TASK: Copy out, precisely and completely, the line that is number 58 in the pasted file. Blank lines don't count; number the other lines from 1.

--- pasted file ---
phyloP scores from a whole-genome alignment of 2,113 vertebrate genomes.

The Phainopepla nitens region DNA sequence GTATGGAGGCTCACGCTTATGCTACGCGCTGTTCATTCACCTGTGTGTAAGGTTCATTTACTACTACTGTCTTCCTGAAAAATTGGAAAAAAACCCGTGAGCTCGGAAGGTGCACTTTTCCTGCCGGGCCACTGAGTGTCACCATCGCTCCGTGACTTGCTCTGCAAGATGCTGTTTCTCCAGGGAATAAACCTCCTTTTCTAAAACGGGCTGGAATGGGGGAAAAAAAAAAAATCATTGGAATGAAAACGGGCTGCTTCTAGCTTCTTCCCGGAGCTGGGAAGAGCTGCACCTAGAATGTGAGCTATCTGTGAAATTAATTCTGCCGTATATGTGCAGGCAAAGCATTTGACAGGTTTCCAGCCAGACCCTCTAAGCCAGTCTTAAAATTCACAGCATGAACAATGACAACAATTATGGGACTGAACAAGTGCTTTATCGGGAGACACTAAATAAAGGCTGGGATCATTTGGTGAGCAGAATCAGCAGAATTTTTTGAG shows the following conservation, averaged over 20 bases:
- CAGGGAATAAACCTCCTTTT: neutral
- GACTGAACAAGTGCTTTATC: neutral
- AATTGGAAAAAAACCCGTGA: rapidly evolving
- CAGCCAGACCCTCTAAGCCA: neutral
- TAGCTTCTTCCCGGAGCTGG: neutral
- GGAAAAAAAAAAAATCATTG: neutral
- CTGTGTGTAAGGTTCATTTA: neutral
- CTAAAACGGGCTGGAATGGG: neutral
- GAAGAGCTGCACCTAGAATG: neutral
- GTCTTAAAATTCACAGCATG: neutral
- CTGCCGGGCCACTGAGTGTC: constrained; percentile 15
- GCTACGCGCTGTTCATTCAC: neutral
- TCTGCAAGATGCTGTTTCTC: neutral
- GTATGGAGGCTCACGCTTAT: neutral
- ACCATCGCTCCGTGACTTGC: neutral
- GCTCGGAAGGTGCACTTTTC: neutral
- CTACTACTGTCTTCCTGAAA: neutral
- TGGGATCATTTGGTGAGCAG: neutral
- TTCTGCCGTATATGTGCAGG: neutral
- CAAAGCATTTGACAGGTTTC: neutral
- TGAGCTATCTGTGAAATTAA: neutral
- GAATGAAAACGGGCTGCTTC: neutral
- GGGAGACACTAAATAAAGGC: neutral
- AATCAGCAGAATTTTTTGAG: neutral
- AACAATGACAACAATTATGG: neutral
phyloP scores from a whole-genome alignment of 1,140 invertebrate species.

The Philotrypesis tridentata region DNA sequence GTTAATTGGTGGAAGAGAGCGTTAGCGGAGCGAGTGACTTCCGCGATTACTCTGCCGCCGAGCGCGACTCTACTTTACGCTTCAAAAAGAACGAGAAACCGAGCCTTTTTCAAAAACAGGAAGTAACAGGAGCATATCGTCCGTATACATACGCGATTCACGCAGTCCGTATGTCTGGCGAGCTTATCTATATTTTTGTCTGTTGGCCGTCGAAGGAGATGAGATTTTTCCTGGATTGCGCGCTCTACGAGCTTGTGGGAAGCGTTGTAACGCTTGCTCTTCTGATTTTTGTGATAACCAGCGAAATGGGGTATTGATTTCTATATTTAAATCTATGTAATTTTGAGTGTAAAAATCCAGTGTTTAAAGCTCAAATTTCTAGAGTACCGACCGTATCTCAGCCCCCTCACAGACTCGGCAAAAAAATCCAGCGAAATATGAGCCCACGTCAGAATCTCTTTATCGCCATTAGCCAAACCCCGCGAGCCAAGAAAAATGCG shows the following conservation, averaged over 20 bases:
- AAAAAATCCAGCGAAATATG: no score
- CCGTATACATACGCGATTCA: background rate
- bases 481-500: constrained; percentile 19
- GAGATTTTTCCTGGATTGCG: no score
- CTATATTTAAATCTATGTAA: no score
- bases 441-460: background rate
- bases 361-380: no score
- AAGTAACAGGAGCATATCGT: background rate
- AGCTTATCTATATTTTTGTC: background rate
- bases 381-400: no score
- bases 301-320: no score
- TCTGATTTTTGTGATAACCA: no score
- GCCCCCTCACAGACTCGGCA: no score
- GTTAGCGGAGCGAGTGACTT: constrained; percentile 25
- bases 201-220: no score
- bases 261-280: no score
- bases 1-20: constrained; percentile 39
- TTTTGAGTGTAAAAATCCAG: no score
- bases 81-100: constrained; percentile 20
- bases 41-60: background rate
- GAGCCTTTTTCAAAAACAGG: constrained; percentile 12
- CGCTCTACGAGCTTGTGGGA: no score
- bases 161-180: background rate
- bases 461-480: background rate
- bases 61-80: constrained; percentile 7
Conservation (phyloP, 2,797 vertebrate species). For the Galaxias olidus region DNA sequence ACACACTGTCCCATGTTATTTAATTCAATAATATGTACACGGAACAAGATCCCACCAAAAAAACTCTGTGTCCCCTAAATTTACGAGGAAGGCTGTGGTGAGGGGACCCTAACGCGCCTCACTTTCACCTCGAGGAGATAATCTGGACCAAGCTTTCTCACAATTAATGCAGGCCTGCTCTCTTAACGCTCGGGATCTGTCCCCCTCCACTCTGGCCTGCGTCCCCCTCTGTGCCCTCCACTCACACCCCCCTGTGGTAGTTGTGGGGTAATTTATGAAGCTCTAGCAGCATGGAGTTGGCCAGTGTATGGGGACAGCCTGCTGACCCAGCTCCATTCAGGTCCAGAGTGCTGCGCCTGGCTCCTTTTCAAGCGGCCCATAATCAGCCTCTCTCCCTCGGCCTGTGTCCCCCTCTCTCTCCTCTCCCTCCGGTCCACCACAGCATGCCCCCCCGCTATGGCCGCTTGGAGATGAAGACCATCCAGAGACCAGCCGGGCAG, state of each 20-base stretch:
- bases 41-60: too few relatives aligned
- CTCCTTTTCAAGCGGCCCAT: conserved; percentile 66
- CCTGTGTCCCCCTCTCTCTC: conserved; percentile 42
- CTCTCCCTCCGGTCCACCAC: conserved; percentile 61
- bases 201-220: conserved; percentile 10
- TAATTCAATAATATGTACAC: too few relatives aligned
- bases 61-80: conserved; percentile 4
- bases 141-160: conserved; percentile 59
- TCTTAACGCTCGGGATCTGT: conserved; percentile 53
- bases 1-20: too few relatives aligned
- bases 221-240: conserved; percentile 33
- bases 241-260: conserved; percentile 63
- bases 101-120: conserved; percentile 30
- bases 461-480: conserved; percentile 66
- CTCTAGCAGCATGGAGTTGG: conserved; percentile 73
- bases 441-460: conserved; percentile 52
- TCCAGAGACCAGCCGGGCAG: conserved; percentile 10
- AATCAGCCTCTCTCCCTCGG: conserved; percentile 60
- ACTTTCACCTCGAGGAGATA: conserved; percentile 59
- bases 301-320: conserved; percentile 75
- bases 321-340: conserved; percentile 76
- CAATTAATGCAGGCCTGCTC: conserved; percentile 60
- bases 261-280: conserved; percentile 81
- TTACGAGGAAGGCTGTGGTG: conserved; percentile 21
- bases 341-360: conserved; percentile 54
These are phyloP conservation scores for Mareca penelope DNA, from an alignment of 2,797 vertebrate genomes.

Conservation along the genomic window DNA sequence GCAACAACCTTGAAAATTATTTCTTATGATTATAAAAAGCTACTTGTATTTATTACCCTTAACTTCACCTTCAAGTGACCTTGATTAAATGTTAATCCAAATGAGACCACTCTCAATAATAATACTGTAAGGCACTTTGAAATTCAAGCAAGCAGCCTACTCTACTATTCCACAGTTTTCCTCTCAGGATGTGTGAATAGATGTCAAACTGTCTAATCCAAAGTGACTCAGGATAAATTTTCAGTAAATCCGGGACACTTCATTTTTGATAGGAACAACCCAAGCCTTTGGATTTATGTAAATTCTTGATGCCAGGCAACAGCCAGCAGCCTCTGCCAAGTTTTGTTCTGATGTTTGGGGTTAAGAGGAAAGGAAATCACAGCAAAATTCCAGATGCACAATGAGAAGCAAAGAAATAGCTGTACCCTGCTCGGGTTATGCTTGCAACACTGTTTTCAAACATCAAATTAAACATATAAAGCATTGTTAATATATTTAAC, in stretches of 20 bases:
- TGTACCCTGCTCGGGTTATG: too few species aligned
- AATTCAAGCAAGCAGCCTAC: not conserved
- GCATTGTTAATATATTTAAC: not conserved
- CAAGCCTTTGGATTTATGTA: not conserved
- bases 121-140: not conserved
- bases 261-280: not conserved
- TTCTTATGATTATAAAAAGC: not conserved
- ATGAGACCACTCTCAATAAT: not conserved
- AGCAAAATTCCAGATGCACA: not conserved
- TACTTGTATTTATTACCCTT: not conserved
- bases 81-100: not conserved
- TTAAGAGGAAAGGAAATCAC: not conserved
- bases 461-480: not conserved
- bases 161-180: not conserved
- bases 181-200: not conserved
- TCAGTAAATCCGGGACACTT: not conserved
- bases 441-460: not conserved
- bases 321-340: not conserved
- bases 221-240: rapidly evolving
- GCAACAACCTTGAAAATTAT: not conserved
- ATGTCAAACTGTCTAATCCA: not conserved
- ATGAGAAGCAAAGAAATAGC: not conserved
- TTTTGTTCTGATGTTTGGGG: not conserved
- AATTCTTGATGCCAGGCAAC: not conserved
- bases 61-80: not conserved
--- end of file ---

- CCTGTGTCCCCCTCTCTCTC: conserved; percentile 42